T-Mobile USA’s Chief Marketing Officer, Cole Brodman posted a letter in the company’s Issues and Insights Blog this week that addressed the absence of the iPhone from its line-up, explaining their desire instead, to go with “no-compromise” devices from Android. If, in the unlikely case that Apple makes a major swing in that direction, Brodman suggests that T-Mobile would be open to carrying iPhones in the future, even acknowledging “over a million” customer using their network with unlocked iPhones.
Quickly turning his message towards the free-market Android OS, the CMO mentions his recent presentation of the Samsung Galaxy S II and HTC Amaze at the recent Mobilize event held in San Francisco. With enthusiasm he adds, “We’re very confident that these Android smartphones rival or beat any smartphone out there in terms of functionality, speed, overall expnerience and features – including the iPhone” and champions Android’s “freedom of choice” for their customers in customization options and benefits from open source innovation.
An International Trade Commission (ITC) hearing is scheduled for October 13th, which could result in a preliminary injunction of four Samsung Android smartphones in the U.S. The largest mobile carrier in the U.S., Verizon Wireless, has requested permission to file a brief in the Federal Court for the Northern District of California on the part of Samsung ahead of this court hearing. They even went as far as proposing that President Obama should exercise his presidential veto right against possible ITC import bans against Apple as well as Android devices.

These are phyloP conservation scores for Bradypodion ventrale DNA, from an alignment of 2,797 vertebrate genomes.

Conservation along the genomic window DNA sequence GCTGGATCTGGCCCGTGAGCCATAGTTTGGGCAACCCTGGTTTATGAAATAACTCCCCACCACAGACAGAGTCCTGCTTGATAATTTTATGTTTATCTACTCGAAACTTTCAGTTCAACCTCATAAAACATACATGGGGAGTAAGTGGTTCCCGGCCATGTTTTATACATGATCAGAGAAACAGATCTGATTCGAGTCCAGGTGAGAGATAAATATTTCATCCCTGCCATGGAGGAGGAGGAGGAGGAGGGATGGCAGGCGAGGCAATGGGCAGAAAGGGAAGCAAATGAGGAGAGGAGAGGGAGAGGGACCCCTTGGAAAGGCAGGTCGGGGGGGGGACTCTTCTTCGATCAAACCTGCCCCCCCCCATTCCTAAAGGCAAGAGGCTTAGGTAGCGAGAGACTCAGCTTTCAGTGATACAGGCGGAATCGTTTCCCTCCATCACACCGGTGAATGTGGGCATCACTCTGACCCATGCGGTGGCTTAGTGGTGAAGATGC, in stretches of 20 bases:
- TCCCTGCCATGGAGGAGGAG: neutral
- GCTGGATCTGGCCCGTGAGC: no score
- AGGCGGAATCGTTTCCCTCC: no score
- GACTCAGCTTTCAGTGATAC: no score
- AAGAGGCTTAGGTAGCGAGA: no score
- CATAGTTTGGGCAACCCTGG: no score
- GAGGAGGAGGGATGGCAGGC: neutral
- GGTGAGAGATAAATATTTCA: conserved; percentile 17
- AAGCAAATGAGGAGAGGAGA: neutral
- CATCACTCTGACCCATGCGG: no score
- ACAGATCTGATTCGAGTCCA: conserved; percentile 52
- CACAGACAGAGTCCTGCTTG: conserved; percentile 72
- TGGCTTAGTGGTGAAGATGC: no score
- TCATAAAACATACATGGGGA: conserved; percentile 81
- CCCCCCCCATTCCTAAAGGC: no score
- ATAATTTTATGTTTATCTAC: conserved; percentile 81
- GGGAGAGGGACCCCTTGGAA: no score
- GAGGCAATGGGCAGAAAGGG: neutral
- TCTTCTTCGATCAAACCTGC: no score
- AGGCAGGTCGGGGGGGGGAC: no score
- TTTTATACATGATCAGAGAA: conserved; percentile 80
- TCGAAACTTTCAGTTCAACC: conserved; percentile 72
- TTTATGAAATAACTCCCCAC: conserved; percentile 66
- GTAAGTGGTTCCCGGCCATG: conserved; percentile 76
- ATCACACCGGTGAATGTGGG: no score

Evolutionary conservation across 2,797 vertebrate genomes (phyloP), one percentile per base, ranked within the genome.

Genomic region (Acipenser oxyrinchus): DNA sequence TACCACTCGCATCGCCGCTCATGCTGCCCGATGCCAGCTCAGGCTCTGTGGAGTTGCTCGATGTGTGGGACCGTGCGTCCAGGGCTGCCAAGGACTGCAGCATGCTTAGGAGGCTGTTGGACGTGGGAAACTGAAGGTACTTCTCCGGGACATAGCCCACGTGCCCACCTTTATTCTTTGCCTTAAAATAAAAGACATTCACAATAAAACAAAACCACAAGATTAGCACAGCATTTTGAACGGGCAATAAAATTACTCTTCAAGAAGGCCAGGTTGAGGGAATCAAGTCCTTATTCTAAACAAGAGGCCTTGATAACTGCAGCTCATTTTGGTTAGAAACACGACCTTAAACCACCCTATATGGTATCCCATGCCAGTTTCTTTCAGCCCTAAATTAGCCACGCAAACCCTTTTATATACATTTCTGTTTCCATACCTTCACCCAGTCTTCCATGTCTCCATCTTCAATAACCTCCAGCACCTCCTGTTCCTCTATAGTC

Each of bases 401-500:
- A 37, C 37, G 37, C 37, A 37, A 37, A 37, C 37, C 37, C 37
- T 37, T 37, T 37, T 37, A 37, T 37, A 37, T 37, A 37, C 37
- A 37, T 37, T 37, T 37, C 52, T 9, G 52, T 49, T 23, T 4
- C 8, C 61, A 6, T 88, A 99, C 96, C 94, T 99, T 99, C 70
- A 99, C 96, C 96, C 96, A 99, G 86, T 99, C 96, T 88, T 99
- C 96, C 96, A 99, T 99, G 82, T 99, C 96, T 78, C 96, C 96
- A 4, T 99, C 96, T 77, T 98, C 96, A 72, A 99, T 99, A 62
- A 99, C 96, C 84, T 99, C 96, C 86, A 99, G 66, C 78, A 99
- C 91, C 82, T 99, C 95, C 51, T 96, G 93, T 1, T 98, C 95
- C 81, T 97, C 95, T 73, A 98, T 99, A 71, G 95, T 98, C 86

The phones in question are the Infuse 4G, DROID Charge, Galaxy S 4G, and the Galaxy Tab 10.1. Verizon is arguing that there is potential for grave harm to the public interest if the court grants an injunction. As a result of having less 4G LTE phones, it would hurt consumer choices and reduce the availability of high-speed wireless broadband to Americans.
Verizon is additionally concerned that if Apple is granted the preliminary injunction, it is likely Samsung will step up its game which could eventually block Apple products. It is a no win situation, but the consumer is guaranteed to lose, and Verizon would like the courts to consider the public interest when making its decision.
Verizon isn’t making the strongest argument, but they are making some noise by speaking out in favor of Samsung which can’t hurt.
Samsung and Apple have been in a heated battle across the entire continent for a while now. All you have to do is search “Samsung Apple” in our search bar, and you will find numerous stories from Korea, Australia, Europe, and the U.S. It has mostly been Apple on the attack, but anonymous sources, “close to the matter” are claiming that Samsung is getting ready to block sales of the iPhone 5 in Europe.
There is no question that a block of the iPhone 5 will be difficult, but they could cause a lot of problems for Apple which would be a nice reversal of fortune. We’re also not clear on what Samsung’s complaints will be, but if you remember, they asked to see the iPhone 5 and iPad 3, but the request was denied.
News came out last week that Samsung plans on blocking the iPhone 5 in Korea. If Samsung has any success in Korea, it is a lock they will take the battle to Europe.
So what do you guys think? Apple started this mess, so it would be refreshing to finally see Apple getting attacked.